“Especially in the last two years of the pandemic, people have become a lot more involved in the cooking process and are particular about what goes into their bodies. A convenience only driven positioning might not address this.”

Karmakar also says that there is an added economic angle to this. Cooking at home is seen to offer control on both quality and spends. The ChefHome products will be judged on the expenses involved and if seen lacking, the reason to use has to be truly compelling.

Shashank Lanjekar, the chief strategy officer at taproot dentsu theorises there are many reasons why this product might be popualr. “The first and the obvious one is the paucity of time due to hectic schedules. The second is the dwindling inclination to take the effort to cook ourselves. The third is the need for variety in meals and snacks. So when these realities intersect with the quick, convenient and authentic “Trishul” of ready to cook sauces and pastes, it’s a recipe that’s more likely to succeed than fail.”

He adds that such a product is likely to be used by an urban student (albeit, the foodie kind) in a hostel – who is as likely to buy into these offerings as a Neo-couple across tier 1/2 towns. “There are also those who are now overdosed on outside food thanks to Swiggy and Zomato but don’t want to get back to the boring and monotonous kind of home food. This range from ChefBoss appeals in varying yet compelling degrees to all the above profiles and even this list is likely to expand if we go deeper.”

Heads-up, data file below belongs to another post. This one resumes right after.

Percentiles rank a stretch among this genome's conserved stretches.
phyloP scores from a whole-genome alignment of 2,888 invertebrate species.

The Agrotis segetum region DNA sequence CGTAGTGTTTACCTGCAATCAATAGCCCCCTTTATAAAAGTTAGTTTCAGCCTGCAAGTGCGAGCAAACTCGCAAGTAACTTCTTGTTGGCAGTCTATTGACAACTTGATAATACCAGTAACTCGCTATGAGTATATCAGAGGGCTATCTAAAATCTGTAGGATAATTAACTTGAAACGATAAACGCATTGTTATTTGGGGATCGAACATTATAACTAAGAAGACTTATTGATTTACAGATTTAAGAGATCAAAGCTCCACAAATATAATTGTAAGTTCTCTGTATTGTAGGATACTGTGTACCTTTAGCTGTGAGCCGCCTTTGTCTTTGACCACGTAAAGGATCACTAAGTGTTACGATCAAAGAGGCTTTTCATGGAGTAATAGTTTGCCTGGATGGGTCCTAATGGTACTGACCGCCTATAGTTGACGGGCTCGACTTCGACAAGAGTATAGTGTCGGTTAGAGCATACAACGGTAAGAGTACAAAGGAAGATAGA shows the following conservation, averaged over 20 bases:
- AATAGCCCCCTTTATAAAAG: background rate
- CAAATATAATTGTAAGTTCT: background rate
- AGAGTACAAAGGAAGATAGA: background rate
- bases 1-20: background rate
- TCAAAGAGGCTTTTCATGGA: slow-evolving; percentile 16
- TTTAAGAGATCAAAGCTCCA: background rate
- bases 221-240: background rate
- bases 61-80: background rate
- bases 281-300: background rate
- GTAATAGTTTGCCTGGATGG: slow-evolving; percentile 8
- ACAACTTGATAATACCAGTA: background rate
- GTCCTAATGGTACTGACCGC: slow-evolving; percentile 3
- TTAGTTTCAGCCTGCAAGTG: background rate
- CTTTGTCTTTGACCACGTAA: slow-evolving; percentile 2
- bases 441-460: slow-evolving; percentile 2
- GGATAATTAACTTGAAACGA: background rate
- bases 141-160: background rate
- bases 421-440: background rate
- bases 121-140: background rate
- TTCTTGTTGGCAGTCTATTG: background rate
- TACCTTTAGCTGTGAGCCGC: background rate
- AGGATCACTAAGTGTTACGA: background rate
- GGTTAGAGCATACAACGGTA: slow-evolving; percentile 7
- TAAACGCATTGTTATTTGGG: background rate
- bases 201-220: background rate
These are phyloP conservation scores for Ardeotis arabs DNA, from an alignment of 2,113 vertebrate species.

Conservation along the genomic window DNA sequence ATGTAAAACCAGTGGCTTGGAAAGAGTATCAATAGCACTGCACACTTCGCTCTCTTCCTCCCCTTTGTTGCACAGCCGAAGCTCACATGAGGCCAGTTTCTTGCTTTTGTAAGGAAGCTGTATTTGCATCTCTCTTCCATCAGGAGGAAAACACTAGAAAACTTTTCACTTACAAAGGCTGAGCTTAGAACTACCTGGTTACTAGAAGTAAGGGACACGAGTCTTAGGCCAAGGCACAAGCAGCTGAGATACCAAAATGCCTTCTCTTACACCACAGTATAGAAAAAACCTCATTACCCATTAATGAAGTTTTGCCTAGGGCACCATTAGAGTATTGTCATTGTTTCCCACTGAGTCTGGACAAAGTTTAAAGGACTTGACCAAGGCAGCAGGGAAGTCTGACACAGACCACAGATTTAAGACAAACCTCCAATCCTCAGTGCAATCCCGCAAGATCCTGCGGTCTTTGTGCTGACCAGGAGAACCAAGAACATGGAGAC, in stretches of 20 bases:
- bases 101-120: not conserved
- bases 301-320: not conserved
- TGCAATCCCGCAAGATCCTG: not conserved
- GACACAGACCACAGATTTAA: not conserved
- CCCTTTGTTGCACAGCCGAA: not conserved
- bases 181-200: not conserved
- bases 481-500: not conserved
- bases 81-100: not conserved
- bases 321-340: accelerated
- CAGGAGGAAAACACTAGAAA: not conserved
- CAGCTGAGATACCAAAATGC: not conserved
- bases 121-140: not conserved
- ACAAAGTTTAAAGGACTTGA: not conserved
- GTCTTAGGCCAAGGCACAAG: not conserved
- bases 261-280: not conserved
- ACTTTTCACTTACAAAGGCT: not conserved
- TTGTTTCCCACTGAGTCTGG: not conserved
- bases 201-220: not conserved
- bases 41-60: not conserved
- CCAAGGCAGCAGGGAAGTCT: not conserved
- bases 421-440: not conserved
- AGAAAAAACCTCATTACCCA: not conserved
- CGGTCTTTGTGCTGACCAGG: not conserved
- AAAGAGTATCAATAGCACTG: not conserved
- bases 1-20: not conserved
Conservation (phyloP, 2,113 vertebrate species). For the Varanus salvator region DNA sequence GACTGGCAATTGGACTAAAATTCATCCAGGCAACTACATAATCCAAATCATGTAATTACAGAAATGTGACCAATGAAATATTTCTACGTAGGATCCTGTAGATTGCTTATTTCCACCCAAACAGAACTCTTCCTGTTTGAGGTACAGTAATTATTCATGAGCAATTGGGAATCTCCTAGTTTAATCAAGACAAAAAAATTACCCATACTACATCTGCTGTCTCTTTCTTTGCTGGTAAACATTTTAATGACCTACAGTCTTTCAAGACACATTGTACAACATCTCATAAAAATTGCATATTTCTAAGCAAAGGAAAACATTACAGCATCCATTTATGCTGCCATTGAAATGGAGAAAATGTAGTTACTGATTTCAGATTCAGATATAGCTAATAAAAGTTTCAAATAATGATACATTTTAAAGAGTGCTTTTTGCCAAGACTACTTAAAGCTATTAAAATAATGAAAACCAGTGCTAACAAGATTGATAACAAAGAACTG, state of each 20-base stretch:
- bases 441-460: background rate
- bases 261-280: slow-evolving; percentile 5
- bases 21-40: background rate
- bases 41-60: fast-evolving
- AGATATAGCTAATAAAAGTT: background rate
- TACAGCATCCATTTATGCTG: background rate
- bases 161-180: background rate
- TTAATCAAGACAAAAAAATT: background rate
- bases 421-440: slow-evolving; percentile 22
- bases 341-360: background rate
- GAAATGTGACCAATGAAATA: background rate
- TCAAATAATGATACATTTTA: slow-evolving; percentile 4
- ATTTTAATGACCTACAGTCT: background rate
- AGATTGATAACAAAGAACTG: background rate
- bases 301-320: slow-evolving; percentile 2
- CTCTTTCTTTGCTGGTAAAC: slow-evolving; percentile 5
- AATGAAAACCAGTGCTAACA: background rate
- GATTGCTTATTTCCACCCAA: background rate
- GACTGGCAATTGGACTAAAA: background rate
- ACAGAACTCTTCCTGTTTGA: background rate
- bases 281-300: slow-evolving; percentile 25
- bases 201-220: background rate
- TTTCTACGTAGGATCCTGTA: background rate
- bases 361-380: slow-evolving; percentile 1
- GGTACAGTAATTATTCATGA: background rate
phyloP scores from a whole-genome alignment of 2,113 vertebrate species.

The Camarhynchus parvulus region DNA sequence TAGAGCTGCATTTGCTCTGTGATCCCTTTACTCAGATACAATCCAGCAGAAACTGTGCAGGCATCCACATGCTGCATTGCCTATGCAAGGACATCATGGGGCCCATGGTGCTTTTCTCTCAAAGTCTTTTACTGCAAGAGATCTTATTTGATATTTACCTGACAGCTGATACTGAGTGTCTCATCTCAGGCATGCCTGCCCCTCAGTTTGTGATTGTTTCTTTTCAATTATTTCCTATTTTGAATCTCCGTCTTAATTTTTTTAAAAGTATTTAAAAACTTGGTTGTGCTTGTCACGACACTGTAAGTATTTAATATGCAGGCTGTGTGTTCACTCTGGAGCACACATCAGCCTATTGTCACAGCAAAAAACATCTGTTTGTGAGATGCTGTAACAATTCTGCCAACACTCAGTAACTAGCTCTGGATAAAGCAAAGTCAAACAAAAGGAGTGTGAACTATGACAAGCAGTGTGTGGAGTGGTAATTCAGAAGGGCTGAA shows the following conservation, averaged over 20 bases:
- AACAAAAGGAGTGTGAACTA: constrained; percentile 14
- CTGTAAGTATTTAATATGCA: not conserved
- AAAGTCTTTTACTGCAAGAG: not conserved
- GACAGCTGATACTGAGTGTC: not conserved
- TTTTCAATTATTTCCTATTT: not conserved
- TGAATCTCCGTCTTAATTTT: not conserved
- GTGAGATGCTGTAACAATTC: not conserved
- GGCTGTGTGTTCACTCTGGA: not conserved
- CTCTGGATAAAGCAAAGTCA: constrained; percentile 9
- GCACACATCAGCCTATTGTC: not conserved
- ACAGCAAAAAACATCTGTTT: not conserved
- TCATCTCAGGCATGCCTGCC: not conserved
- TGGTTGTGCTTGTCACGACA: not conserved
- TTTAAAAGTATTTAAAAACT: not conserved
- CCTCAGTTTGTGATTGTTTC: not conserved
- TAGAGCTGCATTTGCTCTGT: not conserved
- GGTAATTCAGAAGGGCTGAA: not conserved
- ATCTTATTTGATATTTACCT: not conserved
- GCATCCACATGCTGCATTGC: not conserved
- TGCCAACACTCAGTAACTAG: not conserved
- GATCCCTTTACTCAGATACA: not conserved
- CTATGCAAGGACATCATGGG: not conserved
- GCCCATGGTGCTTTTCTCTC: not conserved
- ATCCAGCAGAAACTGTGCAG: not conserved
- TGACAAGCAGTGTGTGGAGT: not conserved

He adds that ChefBoss’ range is nowhere close to the total food market in this country. “So rather than look at it from the narrow lens of the RTC / RTE segments, I would say it’s competing against everything from home-cooked food and tiffin services at workplaces to food that’s orders in via delivery apps and restaurant menus,” he explains.

​Talking about the ad itself, he opines that it’s a sincere attempt at trying to get the attention of the audience from the first few seconds. “The format of ‘I could’ve done this or this or this but I didn’t’ does a good job of reeling you in to an extent. Where I felt it could’ve been better is keeping that attention that it has acquired in the beginning. The film plateaus with informative content as soon as it begins and doesn’t recover, except in small parts. However I quite liked the tagline “Your secret sauce”.”

(Jubilant FoodWorks is part of the Jubilant Bhartia Group and is one of India’s largest food service company. The company holds the master franchise rights for two international brands, Domino’s Pizza and Dunkin Donuts, addressing two different food market segments.)